Career Classroom: On the job, high school students get more than vocational, technical training

As a senior at Mercer County Technical School’s Academy of Culinary Arts, Xadea Green is preparing for a career in the hospitality industry.

Since the beginning of the school year in September, Green has been working at Mrs. G Appliances on Route 1 in Lawrence Township, using the culinary skills learned in high school to help customers as they enter the massive showroom filled with high-end luxury kitchen goods.

It’s part of an internship set up through her school to give her work-based experience before she graduates. In addition to learning the ins and outs of the appliance business, Green said the job has vastly improved her communications skills and her interpersonal relationship skills. She also answers questions in real time that come through online chat on the website.

“When you are in the hospitality industry, it’s very important to learn how to work with other people,” Green said. “Just learning how to communicate with customers and making them happy is an important skill. My job is to make sure everyone is happy and satisfied. “

Those soft skills that Green learned on the job are exactly why David Nash works so hard to establish relationships with businesses in Mercer County. 

“School is a great place to obtain knowledge and theory and hands-on experience,” said Nash, the co-op coordinator for the Mercer County Technical School district. 

“But, here is where the rubber meets the road. It’s the paycheck coupled with the dependency of relationships and relational success with fellow coworkers and clients,” Nash said. “At MCTS, we do our best to teach it, but real-world internships and career and technical education experiences outside of the classroom is how we’re doing it in the 21st century.”

From left are Debbie Schaeffer, owner of Mrs. G Appliance; David Nash, co-op coordinator for the Mercer County Technical School district; Anthony Dickinson, a senior at MCTS; and Xadea Green, also a senior at the school. ­

Debbie Schaeffer, the owner of Mrs. G Appliance, said her business benefits from the relationship with Mercer County Technical Schools. She said the students are highly trained, highly skilled, technically minded and are a good fit for the needs of her business.

“We jumped at the opportunity to partner with Mercer County Technical Schools,” Schaeffer said. “This allows us to showcase the many aspects of our business to talented young people, while they in turn gain valuable work experience. It’s a win-win.”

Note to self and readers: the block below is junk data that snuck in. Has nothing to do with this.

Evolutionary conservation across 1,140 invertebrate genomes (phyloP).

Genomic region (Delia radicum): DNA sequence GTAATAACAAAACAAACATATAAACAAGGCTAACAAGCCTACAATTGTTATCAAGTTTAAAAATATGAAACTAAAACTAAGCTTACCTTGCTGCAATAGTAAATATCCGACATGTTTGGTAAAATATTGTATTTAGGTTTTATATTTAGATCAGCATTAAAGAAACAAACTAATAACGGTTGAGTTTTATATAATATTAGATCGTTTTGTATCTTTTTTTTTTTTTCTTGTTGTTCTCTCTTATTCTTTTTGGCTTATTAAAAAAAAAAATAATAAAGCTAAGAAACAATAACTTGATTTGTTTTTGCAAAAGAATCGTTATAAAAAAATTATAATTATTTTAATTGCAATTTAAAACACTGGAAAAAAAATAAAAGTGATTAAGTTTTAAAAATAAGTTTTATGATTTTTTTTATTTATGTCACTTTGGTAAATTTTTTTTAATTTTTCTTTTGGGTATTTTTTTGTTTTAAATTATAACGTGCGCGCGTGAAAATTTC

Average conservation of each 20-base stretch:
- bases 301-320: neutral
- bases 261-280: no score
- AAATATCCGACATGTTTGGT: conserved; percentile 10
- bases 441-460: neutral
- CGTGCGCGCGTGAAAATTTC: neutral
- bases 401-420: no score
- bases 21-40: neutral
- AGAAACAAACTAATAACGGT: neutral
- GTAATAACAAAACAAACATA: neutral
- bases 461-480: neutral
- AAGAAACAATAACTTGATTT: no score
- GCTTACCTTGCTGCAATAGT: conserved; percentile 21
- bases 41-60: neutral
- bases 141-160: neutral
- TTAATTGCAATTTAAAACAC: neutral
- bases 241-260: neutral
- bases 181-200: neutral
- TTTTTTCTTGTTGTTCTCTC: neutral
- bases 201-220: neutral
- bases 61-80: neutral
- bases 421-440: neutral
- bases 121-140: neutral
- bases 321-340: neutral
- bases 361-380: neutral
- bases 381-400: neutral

Mrs. G Appliance was recognized as a business partner of the year by Mercer County Technical Schools in 2020. The award is given annually by each of the state’s 21 county vocational technical schools to outstanding business partners who contribute to career and technical education. Business partners play a variety of roles, including serving on county vocational-technical school program advisory boards, offering opportunities for students to gain valuable work experience, donating equipment or serving as mentors and role models for students.

In addition to Green, several other students who are studying HVAC and plumbing are working in the warehouse, repairing and assembling appliances and helping out with whatever other work needs to be done, including doing in-home repairs.

“It’s really a jack of all trades kind of position,” said Jim Duffy, the warehouse and service manager at Mrs. G Appliances. Duffy said the students from Mercer County Technical Schools that he has worked with have all fit right in because of their technical training.

For example, Duffy said he recently noticed one of the warehouse interns inspecting a dryer that wasn’t working.

“They’re looking inside and I can see the wheels turning,” Duffy said. “They are trying to process why it’s not working. That’s the mechanical acumen. It’s is definitely a strength that we see from the students.”

Anthony Dickinson, a senior enrolled in the HVAC program at Mercer County Technical Schools, is one of two students working in the warehouse. Dickenson said he has been able to apply what he’s learned in the classroom to the job. But he said the biggest lesson learned has nothing to do with a technical education.

Jim Duffy, left, the warehouse and service manager, discusses an issue on a dishwasher with Anthony Dickinson, a senior enrolled in the HVAC program at Mercer County Technical Schools.

“Just being polite to people and customer service is a big one,” said Dickinson, who plans to enlist in one of the military branches after graduation.

Nash said students who attend CTE schools like Mercer County Technical Schools tend to thrive in work environments that require technical and mechanical skills, like Mrs. G Appliances.

“The environment that they came from prepares them mentally for what this environment is,” Nash said. “Whether they decide to stay with an incredible entrepreneurial company like Mrs. G or move on to a different career field, every experience they learn here just builds them stronger as they move through their career.”

Conversation Starter

Employers can learn more and express interest in partnering with county vocational-technical schools here: